"Would you drive a brand-new Mercedes off a cliff each August for the next four years?" 

I was asked this question by a man sitting next to me on my Amtrak to Philadelphia last February. I was proudly headed down for Quaker Days and suddenly found myself, yet again, working to justify to a stranger why I’d be spending my family's money to pay for a premier American university education.

The question has actually not been that rare for me: I'd been confronted with it in various forms for several years during high school in London. Why not attend a United Kingdom university which would cost far less and only take three versus four years out of my earning life? After all, I’d end up with the same bachelor’s degree.

Similar questions arose during my gap year travels in Australia, New Zealand, Taiwan and Europe. "Why go to college?" my colleagues would ask. “You’re an industrious lad who seems to learn quite well on the job, who could easily work his way up in any company,” they would say. My co-workers in Berlin seemed baffled at why I, a German-speaking, European Union citizen,  wouldn’t study in Europe — a seemingly equally valuable but far less financially draining option.

Yet I personally believe that the American college experience is without rival on the international stage, as it fosters the building blocks of a robust economy and develops the personal character of all individuals enrolled. American universities are fundamentally superior to their foreign counterparts because of their flexible curriculums, vast endowments and more advanced resources and facilities.

The question is actually quite well founded; higher education in the United States has become prohibitively expensive. Tuition at a private university is now roughly three times as expensive as it was in 1974, according to the New York Times. The country's top 50 private universities, as ranked by U.S. News and World Report, have just increased their tuition by an average of 3.6 percent. Penn has followed this trend, recently announcing a 3.9 percent tuition increase for the 2016-2017 academic year. These price increases are on average double the rate of inflation.

One effect of these cost-hikes by universities is a very prevalent and very real student debt crisis. According to Forbes, there are more than 44.2 million students with a combined $1.3 trillion in debt, with the average individual owing $37,172. Student loans have become the second highest consumer debt category, exceeded only by personal mortgages. As a result, many students are forced into grueling work-study arrangements that interfere with college life and sometimes force them to abandon their studies.

Even though the price tag has undoubtedly reached absurd levels in the United States, the American system still nurtures the greatest creativity, resilience and adaptability in its students. The narrower focus found in the U.K. and European university systems forces its students to effectively determine their career path during the college admission process. Once at university, there is no flexibility to switch out of one concentration into another, let alone take even a single class outside of one’s subject.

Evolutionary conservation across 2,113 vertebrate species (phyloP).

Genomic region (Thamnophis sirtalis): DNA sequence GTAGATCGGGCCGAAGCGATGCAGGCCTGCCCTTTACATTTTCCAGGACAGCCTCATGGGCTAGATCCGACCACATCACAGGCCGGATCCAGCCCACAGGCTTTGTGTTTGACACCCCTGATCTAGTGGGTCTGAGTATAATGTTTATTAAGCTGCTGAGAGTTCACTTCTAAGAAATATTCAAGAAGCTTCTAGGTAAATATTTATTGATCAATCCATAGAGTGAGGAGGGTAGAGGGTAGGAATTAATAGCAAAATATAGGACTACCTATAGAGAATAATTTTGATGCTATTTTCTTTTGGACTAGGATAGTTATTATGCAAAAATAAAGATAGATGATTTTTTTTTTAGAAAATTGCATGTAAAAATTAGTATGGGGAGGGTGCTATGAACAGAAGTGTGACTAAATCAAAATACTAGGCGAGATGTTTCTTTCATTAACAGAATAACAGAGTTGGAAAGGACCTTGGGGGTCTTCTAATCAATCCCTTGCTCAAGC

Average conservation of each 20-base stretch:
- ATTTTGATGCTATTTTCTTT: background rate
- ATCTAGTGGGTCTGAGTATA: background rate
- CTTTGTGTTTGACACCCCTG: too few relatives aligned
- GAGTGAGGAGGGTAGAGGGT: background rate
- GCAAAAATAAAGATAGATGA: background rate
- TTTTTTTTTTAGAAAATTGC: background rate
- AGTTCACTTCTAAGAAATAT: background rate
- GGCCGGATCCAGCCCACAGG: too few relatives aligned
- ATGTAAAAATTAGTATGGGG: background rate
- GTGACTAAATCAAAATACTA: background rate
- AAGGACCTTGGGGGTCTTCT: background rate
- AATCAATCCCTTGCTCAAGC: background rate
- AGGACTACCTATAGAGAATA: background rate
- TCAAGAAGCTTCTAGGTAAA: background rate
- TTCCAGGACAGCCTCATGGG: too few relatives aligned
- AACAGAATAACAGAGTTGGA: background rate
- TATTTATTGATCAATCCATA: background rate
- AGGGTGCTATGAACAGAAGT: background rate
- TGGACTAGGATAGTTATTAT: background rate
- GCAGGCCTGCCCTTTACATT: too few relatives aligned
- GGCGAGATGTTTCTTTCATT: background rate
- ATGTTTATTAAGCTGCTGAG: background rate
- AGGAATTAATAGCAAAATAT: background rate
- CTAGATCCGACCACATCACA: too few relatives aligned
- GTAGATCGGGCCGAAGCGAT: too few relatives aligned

The American university system’s curriculum is exceptionally flexible and diverse, allowing me to focus on my intended major — philosophy, politics and economics — while also giving me the opportunity to explore other disciplines, including building upon my German skills and pursuing my love of history. Beyond indulging my personal intellectual passions, taking a wide range of classes in various faculties — and having the possibility of changing paths along the way — helps create the world’s most successful, innovative and well-rounded students. Furthermore, our educational system creates the most nimble and adaptable workers and is one of the primary reasons our economy is the most robust on the planet.

In addition, college life in the United States provides an unparalleled experience. European universities do not have the vibrant campuses found in the States; there, students either live at home or in private accommodations throughout college. I love the fact that it is the norm at American universities for underclassmen to live on campus in dynamic residential houses.

Finally, as pointed out by Walter Isaacson in "The Innovators," the Penn Reading Project book for this year, connectivity is key to learning. And the very essence of American college life is connectivity between diverse students focused on a variety of different subjects, in the classroom, the dining hall and the dorm. It may be a very expensive education, but as Tim Berners-Lee, the founder of the World Wide Web, explained, “If we are sitting around a table, I’ll start a sentence and you might finish it, and that’s the way we brainstorm … How can we do that when we are separated?”

In the American university system, we are connected, not separated. We are all sitting around that table.

SPENCER SWANSON is a College freshman from London, studying philosophy, politics and economics. His email address is sswanson@sas.upenn.edu. “Spencer’s Space” usually appears every other Tuesday.

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